Do not be unequally yoked with unbelievers. For what partnership has righteousness with lawlessness? Or what fellowship has light with darkness?15 What accord has Christ with Belial? Or what portion does a believer share with an unbeliever? 16 What agreement has the temple of God with idols? For we are the temple of the living God; as God said,
“I will make my dwelling among them and walk among them,
and I will be their God,
and they shall be my people.
17 Therefore go out from their midst,
and be separate from them, says the Lord,
and touch no unclean thing;
then I will welcome you,
18 and I will be a father to you,
and you shall be sons and daughters to me,
says the Lord Almighty.”
1 Since we have these promises, beloved, let us cleanse ourselves from every defilement of body and spirit, bringing holiness to completion in the fear of God. – 2 Corinthians 6:15-7:1
It seems that holiness is one of those subjects that is extremely difficult to address without getting into trouble. We either fall off into legalism with a set of rules for conduct and thus completely fail the objective of being holy (we simply become 21st century Pharisees) or, we ignore God’s requirement of holiness altogether. Neither position is acceptable to Scripture, our sole rule of faith and life.
In some segments of the Body of Christ holiness is defined as not drinking alcohol, not doing illegal drugs, not smoking, not going to movies, not going to dances and women not wearing makeup or showing any skin at all. There are two problems with this approach. 1. Most of these behaviors are not addressed directly in Scripture, or if discussed they are not prohibited. 2. This rules-based holiness doesn’t touch on the heart, the seat of true holiness.
What is Paul talking about when he tells them not to be unequally yoked with unbelievers, etc.? There was a contingent among the believers at Corinth who resisted Paul’s instruction and he didn’t want to have another painful visit with the Corinthians to deal with their problems.
But I call God to witness against me – it was to spare you that I refrained from coming again to Corinth. Not that we lord it over your faith, but we work with you for your joy, for you stand firm in your faith. For I made up my mind not to lame another painful visit to you. – 2 Corinthians 1:23-2:1
Paul was concerned that those who were resisting his instruction may not, in fact, be believers.
Examine yourselves, to see whether you are in the faith. Test yourselves. Or do you not realize this about yourselves, that Jesus Christ is in you?—unless indeed you fail to meet the test! – 2 Corinthians 13:5
So, when Paul writes not to be unequally yoked with unbelievers, he is apparently referring to these members of the Corinthian church who are not submitting to the Apostle’s instruction.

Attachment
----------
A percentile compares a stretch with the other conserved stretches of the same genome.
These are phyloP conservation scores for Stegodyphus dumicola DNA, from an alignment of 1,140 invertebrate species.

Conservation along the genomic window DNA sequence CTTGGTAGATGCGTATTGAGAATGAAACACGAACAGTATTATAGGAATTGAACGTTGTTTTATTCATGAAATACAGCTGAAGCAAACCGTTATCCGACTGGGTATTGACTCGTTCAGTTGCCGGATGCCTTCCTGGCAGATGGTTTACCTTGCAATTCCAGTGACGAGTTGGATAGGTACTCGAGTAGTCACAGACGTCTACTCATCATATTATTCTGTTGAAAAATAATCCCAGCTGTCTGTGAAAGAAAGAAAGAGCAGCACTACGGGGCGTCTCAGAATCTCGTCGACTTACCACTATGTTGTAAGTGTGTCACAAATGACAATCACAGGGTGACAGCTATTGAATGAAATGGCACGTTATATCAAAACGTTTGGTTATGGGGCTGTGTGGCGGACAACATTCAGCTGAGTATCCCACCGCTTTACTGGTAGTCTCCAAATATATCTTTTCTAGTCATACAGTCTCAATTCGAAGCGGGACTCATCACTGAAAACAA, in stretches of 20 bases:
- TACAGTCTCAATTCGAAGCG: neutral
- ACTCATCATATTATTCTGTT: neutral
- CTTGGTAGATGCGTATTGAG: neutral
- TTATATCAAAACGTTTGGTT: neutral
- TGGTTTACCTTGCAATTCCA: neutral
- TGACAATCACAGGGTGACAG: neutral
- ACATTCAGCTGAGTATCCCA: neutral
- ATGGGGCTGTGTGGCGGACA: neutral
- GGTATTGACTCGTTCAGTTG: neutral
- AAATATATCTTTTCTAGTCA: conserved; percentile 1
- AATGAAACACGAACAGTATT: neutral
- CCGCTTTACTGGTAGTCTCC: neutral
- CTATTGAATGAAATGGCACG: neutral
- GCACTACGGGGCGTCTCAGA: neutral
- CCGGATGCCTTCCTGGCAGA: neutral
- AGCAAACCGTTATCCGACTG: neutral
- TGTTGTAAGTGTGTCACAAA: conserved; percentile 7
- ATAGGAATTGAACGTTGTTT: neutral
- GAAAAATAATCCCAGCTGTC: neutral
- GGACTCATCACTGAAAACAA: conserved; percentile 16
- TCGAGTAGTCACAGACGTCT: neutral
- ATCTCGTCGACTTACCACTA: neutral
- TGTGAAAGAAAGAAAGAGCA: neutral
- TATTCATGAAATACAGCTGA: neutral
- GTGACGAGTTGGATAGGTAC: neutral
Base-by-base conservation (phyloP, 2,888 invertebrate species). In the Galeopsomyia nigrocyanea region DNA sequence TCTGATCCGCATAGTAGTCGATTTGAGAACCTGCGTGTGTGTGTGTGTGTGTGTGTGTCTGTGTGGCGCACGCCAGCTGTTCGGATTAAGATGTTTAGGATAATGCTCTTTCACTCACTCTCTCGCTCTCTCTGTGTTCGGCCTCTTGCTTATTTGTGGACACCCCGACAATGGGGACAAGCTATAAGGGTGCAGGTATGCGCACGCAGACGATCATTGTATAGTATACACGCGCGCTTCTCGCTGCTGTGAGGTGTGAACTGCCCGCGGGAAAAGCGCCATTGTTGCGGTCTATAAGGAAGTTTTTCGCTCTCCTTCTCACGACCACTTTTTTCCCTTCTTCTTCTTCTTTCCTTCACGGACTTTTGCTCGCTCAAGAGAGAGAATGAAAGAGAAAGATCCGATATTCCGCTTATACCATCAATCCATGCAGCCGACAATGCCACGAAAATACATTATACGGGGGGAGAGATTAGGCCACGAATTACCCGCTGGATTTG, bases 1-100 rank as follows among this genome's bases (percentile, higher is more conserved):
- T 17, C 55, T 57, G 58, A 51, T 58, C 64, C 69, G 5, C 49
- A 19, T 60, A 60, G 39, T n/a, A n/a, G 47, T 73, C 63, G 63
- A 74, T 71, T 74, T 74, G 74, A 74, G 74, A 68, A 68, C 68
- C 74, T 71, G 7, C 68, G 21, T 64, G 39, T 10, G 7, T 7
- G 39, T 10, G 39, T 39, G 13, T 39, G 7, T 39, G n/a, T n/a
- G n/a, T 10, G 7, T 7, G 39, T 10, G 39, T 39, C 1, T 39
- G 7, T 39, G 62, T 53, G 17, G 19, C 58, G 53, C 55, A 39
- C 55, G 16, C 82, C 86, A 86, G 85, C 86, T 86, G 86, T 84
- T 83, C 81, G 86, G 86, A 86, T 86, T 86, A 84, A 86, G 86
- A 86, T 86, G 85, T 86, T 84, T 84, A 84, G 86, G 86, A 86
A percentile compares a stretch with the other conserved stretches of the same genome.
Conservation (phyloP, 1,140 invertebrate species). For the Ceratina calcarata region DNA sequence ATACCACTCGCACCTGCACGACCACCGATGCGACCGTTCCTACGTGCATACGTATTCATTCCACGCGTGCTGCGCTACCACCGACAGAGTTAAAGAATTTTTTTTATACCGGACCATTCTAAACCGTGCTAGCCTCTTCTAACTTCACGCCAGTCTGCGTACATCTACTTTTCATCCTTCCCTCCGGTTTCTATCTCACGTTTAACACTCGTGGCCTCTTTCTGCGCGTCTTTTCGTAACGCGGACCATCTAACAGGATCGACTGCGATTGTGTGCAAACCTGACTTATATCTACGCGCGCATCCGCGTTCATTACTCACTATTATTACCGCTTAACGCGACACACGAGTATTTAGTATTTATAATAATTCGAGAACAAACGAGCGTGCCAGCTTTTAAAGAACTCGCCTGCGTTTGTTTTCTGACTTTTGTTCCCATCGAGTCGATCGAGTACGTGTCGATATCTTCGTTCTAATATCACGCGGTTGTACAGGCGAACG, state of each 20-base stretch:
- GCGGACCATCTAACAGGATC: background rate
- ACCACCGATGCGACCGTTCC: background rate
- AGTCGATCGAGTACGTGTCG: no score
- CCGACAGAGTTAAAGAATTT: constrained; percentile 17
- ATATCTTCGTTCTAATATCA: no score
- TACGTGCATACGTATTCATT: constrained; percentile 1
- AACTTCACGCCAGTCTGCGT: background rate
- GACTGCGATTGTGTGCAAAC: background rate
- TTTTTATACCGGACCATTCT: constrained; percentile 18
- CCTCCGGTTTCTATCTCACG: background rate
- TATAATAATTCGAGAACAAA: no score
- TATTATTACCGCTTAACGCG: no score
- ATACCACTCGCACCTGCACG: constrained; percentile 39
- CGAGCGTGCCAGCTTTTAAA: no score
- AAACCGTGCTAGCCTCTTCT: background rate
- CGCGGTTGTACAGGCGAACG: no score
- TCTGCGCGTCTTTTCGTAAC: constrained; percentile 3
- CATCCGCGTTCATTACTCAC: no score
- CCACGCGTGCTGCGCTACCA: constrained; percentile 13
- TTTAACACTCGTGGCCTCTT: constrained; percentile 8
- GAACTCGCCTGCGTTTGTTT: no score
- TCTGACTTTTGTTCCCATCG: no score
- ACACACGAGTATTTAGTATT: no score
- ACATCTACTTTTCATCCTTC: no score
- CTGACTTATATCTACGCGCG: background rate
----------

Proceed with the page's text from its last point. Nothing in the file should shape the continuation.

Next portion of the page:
The image of being “unequally yoked” is not obvious to we non-Greek readers. The Greek word is heterozygeo and means to be “hitched up” or even crossbred with another animal who is not the same. Clearly, Paul is concerned about the influence that unbelieving members of the church will have on the believers enticing them to sin.
Paul then makes another powerful reference not completely obvious to we non-Greek readers. When he says, we are the temple of God the word is naos which refers to the Most Holy place in the temple, the place where the shekinah glory of God appeared over the mercy seat. Now, we who follow Jesus, are the Most Holy place. It is then wrong for us to be inappropriately hitched to unbelievers. I don’t believe this separation means we have no relationship or friendship with unbelieving people, but that we remain separate from their worldview and live faithful to the Biblical worldview.
Paul, in his quotes from the Old Testament, gives three commands and three promises: the commands are “go out, be separate, and touch no unclean thing,” and the promises are, “I will welcome you, I will be a father to you, and you shall be sons and daughters to me.”
These promises are our motivation to holiness.
Since we have these promises, beloved, let us cleanse ourselves from every defilement of body and spirit, bringing holiness to completion in the fear of God.
It is important to note that Paul calls us to cleanse ourselves from every defilement of both body and spirit. Often we separate the physical from the spiritual and emphasize one or the other. The Scriptures never make this false dichotomy. God is concerned with the whole man, body, and spirit.
Holiness looks like the fruit of the Spirit.
But the fruit of the Spirit is love, joy, peace, patience, kindness, goodness, faithfulness, 23 gentleness, self-control; against such things there is no law. – Galatians 5:22-23
So holiness is produced by the Spirit as we cooperate with his work in us.
If we live by the Spirit, let us also keep in step with the Spirit. – Galatians 5:25